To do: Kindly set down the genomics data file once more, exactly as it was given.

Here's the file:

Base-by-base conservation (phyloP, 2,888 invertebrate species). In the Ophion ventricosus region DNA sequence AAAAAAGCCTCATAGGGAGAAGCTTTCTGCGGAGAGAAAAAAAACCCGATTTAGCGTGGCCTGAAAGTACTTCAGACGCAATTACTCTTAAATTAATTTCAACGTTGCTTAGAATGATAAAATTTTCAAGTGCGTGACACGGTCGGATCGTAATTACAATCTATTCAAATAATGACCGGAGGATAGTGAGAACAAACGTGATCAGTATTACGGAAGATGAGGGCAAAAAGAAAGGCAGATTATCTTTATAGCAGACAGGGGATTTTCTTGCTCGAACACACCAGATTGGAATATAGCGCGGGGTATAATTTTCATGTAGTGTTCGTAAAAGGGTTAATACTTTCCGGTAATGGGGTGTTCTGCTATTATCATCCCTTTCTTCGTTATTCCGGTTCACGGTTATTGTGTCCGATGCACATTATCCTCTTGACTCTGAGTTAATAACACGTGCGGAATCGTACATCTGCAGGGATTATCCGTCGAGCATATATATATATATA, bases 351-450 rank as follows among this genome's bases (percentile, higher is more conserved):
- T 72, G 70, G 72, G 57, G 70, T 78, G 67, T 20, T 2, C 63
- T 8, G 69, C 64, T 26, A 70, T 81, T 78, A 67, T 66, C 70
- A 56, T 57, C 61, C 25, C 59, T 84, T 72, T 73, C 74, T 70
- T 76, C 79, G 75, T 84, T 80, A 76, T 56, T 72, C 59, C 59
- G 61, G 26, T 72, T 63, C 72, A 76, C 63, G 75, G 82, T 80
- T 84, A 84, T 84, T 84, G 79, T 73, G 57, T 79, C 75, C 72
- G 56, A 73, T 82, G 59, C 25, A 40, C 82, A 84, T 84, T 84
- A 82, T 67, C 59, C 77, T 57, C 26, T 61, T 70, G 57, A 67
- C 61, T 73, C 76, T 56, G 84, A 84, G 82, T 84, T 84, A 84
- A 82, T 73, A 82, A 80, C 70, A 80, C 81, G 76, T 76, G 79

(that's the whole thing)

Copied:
Base-by-base conservation (phyloP, 2,888 invertebrate species). In the Ophion ventricosus region DNA sequence AAAAAAGCCTCATAGGGAGAAGCTTTCTGCGGAGAGAAAAAAAACCCGATTTAGCGTGGCCTGAAAGTACTTCAGACGCAATTACTCTTAAATTAATTTCAACGTTGCTTAGAATGATAAAATTTTCAAGTGCGTGACACGGTCGGATCGTAATTACAATCTATTCAAATAATGACCGGAGGATAGTGAGAACAAACGTGATCAGTATTACGGAAGATGAGGGCAAAAAGAAAGGCAGATTATCTTTATAGCAGACAGGGGATTTTCTTGCTCGAACACACCAGATTGGAATATAGCGCGGGGTATAATTTTCATGTAGTGTTCGTAAAAGGGTTAATACTTTCCGGTAATGGGGTGTTCTGCTATTATCATCCCTTTCTTCGTTATTCCGGTTCACGGTTATTGTGTCCGATGCACATTATCCTCTTGACTCTGAGTTAATAACACGTGCGGAATCGTACATCTGCAGGGATTATCCGTCGAGCATATATATATATATA, bases 351-450 rank as follows among this genome's bases (percentile, higher is more conserved):
- T 72, G 70, G 72, G 57, G 70, T 78, G 67, T 20, T 2, C 63
- T 8, G 69, C 64, T 26, A 70, T 81, T 78, A 67, T 66, C 70
- A 56, T 57, C 61, C 25, C 59, T 84, T 72, T 73, C 74, T 70
- T 76, C 79, G 75, T 84, T 80, A 76, T 56, T 72, C 59, C 59
- G 61, G 26, T 72, T 63, C 72, A 76, C 63, G 75, G 82, T 80
- T 84, A 84, T 84, T 84, G 79, T 73, G 57, T 79, C 75, C 72
- G 56, A 73, T 82, G 59, C 25, A 40, C 82, A 84, T 84, T 84
- A 82, T 67, C 59, C 77, T 57, C 26, T 61, T 70, G 57, A 67
- C 61, T 73, C 76, T 56, G 84, A 84, G 82, T 84, T 84, A 84
- A 82, T 73, A 82, A 80, C 70, A 80, C 81, G 76, T 76, G 79